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Kronos Quartet Preview Pete Seeger Tribute Album With ‘Where Have All the Flowers Gone’

Long Time Passing set to arrive this October via Smithsonian Folkways

Kronos Quartet shared their take on Pete Seeger's "Where Have All the Flowers Gone," from their upcoming tribute album, 'Long Time Passing.'

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The celebrated San Francisco string group Kronos Quartet have shared their take on Pete Seeger’s “Where Have All the Flowers Gone,” from their upcoming tribute album, Long Time Passing: Kronos Quartet and Friends Celebrate Pete Seeger, out October 9th via Smithsonian Folkways.

Kronos Quartet’s arrangement of Seeger’s 1955 song features a pensive push-and-pull between the cello, two violins and viola during the verses before all the instruments fuse together during the chorus. The song features vocals from Sam Amidon, Brian Carpenter, Lee Knight and Aoife O’Donovan.

Long Time Passing was commissioned by the FreshGrass Foundation, and Kronos Quartet debuted their take on Seeger’s songs at a series of concerts around the world last year. Along with the singers featured on “Where Have All the Flowers Gone,” the album will boast vocal contributions from the San Francisco-based singer Meklit and the Spanish singer Maria Arnal. Arnal’s contributions include two live songs recorded in Barcelona, one of which is the anti-fascist song “Jarama Valley,” which she sings partially in Catalan.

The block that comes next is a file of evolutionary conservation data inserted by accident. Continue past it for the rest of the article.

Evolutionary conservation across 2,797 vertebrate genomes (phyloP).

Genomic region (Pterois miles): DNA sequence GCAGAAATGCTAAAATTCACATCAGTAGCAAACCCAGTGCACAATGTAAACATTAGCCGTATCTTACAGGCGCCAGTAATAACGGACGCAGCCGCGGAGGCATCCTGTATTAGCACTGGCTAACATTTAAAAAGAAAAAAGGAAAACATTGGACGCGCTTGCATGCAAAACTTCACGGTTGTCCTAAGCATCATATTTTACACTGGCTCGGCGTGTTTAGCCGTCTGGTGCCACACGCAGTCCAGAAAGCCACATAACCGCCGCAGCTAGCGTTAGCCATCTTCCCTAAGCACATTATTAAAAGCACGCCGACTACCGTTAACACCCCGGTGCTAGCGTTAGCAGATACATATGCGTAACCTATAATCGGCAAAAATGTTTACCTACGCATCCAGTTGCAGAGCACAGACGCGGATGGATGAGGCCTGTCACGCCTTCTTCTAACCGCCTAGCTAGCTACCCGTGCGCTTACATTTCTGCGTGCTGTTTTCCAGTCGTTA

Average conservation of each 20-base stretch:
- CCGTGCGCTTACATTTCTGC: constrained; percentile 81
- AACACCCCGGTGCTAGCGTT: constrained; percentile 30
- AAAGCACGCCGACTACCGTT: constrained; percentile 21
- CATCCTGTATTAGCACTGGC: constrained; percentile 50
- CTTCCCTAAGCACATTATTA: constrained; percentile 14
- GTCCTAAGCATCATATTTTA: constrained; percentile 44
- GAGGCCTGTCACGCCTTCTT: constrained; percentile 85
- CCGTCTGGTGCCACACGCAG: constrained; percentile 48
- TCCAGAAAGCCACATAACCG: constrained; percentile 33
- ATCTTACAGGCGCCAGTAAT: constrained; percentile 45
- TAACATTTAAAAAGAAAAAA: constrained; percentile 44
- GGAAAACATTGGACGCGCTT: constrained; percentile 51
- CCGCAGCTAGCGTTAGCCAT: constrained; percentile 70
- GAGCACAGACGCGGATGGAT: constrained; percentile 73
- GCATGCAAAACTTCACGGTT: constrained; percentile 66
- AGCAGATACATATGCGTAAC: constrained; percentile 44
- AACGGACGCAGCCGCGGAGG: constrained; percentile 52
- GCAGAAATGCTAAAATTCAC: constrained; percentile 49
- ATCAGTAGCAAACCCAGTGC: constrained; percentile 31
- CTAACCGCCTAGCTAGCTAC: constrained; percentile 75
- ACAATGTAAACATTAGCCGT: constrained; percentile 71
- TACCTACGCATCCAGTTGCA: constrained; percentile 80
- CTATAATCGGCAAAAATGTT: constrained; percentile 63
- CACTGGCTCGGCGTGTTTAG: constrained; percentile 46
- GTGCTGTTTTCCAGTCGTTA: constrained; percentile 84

Although Seeger’s music will comprise the bulk of Long Time Passing, other tracks on the record seem to have been chosen in his spirit. These include a rendition of “The President Sang Amazing Grace,” which Zoe Mulford wrote following Barack Obama’s tearful eulogy at the Emanuel African Methodist Episcopal Church following the 2015 mass shooting there (Joan Baez previously covered it on her 2018 album, Whistle Down the Wind). Kronos Quartet also recorded a new arrangement of “Raghupati Raghav Raja Ram,” a Hindu devotional Seeger frequently played.

At the heart of the album, is an original song written by Jacob Garchik, “Storyteller.” The track is a 16-minute suite that covers a wide swath of musical ground and incorporates archival recordings of Seeger singing, speaking and playing his banjo.

From Rolling Stone US